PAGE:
The council has refused a planning application from an external planning company to build a new primary school in Ascot.

Had the planning application been approved, the new infrastructure would have been built near the site of the existing Ascot Heath Infant and Ascot Heath Junior Schools, which are set to merge in September. 

The council has outlined that the refusal of the application will in no way affect the merger of the school.

The application was submitted by an external planning company and was not sponsored or endorsed by the council, and was assessed by the authority in line with its planning policies. 

A report detailing why the application was refused read: “The proposal constitutes inappropriate development which, by definition, would be harmful to the green belt; it would also adversely affect the open, rural and undeveloped character of the green belt.

“There are no ‘very special circumstances’ that would outweigh this harm.”

The application outlined plans for sports pitches, a swimming pool, a golf course and 36 houses including 12 affordable homes.

The planning application received a staggering 55 objections from residents with just eight letters of support submitted to BFC. 

The Local Democracy Reporting Service reported in August 2018 that residents were unhappy with the size of the proposed development and the addition of the golf course.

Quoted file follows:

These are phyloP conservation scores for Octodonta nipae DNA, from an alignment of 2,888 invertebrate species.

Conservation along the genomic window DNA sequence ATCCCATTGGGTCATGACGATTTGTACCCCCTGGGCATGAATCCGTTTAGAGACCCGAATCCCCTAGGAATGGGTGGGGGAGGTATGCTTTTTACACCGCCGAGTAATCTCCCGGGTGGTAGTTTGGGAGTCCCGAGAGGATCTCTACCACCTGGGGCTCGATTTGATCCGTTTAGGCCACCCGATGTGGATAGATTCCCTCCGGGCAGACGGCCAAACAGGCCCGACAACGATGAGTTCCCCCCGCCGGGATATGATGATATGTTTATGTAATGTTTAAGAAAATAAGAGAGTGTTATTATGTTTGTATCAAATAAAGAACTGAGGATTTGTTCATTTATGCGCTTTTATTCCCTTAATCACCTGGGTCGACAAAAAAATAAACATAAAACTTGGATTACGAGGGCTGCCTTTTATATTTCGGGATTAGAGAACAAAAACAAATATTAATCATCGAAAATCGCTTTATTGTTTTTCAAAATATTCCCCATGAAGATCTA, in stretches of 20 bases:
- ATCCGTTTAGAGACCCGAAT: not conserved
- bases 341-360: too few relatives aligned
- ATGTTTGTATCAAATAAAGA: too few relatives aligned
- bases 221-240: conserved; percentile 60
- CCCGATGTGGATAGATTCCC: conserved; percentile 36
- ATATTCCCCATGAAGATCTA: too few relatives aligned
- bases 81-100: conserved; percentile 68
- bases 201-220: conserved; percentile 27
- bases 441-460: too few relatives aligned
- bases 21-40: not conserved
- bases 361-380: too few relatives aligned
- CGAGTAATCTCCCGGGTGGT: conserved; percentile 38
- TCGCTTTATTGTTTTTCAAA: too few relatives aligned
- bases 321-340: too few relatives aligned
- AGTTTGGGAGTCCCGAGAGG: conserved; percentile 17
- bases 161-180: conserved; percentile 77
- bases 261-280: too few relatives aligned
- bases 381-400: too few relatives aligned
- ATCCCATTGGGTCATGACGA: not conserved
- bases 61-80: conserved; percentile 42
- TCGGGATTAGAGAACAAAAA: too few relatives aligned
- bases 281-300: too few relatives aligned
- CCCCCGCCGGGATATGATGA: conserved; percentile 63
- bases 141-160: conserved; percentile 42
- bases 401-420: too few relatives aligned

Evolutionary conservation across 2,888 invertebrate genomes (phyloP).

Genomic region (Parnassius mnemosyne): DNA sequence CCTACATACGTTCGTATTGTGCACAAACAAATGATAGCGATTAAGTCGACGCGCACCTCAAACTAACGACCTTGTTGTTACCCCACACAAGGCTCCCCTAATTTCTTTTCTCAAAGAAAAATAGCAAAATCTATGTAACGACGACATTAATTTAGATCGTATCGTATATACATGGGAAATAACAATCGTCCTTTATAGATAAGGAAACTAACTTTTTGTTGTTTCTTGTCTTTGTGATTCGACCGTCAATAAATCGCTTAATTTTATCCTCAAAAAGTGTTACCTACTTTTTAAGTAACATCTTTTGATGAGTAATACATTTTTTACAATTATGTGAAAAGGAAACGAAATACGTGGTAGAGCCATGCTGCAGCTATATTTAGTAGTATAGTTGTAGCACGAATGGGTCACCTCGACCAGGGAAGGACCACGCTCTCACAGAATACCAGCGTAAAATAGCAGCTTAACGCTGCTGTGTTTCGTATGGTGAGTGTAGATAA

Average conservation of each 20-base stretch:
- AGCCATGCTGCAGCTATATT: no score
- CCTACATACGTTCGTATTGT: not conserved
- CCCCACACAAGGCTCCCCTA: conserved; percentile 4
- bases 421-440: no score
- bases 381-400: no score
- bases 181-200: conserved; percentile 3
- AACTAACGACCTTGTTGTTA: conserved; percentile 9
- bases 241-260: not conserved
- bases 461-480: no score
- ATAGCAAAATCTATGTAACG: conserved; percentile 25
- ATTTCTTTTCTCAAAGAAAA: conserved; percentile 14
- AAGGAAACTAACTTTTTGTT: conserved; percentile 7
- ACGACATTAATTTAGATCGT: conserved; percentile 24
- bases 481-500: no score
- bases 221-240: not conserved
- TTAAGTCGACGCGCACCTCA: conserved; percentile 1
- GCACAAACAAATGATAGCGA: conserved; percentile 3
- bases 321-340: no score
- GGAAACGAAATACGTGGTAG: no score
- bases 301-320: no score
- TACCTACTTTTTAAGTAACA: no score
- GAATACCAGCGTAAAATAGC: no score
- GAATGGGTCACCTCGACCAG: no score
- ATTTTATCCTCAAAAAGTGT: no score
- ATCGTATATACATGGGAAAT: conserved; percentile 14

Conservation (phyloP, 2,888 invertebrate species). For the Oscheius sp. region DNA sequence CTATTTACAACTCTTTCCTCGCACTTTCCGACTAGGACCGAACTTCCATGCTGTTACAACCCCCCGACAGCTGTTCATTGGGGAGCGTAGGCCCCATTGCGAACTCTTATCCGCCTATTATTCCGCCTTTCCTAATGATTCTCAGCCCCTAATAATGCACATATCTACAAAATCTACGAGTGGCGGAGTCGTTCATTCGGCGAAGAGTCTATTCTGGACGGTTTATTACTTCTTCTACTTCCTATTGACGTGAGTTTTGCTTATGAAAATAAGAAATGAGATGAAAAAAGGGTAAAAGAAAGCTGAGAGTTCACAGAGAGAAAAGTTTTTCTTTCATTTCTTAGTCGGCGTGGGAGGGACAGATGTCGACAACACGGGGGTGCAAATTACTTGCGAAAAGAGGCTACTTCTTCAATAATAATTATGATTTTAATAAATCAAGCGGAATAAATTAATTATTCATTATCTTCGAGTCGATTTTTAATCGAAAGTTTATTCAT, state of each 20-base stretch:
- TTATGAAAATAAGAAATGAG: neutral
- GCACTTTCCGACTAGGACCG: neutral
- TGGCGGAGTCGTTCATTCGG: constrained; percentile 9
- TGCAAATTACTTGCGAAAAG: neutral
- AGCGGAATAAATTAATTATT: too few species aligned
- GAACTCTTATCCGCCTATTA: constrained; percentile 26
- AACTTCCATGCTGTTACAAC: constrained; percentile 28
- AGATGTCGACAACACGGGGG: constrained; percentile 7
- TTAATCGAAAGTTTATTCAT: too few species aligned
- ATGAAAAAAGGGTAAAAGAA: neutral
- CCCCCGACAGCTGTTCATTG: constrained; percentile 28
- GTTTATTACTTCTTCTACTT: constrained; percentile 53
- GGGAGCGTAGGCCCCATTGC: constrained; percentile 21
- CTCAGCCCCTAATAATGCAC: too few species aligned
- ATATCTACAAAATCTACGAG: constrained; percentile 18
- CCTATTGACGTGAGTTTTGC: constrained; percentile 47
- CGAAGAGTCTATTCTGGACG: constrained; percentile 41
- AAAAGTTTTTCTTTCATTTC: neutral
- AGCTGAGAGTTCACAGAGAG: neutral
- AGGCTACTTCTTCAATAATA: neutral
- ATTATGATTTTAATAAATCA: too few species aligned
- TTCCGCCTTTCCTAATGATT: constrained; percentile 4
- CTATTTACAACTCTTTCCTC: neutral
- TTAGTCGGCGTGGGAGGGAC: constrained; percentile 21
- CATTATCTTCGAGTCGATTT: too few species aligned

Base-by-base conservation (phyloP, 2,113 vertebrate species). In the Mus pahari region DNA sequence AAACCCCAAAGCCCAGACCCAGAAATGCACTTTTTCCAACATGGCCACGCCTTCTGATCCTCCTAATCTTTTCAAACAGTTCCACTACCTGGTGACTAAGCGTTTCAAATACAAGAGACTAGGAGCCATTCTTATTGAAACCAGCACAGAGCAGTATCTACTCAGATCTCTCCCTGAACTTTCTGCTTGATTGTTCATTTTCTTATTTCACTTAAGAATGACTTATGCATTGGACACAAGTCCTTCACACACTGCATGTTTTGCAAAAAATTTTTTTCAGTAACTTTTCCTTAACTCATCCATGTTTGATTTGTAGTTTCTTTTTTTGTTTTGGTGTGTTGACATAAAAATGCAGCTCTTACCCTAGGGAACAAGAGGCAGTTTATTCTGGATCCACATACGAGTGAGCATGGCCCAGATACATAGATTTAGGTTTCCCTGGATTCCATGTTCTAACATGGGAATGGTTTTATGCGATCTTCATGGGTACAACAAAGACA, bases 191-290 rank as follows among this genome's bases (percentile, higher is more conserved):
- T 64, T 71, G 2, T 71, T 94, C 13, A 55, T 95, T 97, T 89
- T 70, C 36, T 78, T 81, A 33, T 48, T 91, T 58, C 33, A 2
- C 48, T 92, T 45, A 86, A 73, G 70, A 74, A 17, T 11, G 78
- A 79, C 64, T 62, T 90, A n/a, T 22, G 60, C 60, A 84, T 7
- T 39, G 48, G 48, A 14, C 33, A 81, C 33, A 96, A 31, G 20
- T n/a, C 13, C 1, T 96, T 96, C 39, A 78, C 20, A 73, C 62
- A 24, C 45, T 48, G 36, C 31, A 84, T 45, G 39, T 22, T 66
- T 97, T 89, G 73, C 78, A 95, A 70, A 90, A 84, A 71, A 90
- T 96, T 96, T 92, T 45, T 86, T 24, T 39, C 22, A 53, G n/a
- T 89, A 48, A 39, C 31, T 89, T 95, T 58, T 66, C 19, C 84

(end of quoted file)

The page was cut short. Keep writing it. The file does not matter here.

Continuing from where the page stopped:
One resident who submitted their objection to the council wrote: “This seems like massive over-development. Why would we need a golf course? That is a ridiculous plan.

“More housing near to the school will make getting the over 400 pupils to school dangerous. Pavements aren't big enough, parents & children often end up on the road.”

A number of other objectors also pointed out their concerns with road safety and the report which outlined why the application had been refused also highlighted this issue.

It read: “It has not been demonstrated that the new access arrangements would adequately and safely accommodate existing and future development traffic. The development could have an unacceptable impact on highway safety.”

The merger of the school is still set to go ahead and the current building provisions at the site are set to accommodate the new primary school.

Bracknell Forest Council (BFC) confirmed the decision to combine the two schools in a £450,000 move at the start of January.

The new school is set to open in time for the beginning of the 2019/2020 academic year in September and the council has made clear that the application’s refusal will not impact upon the intended start date.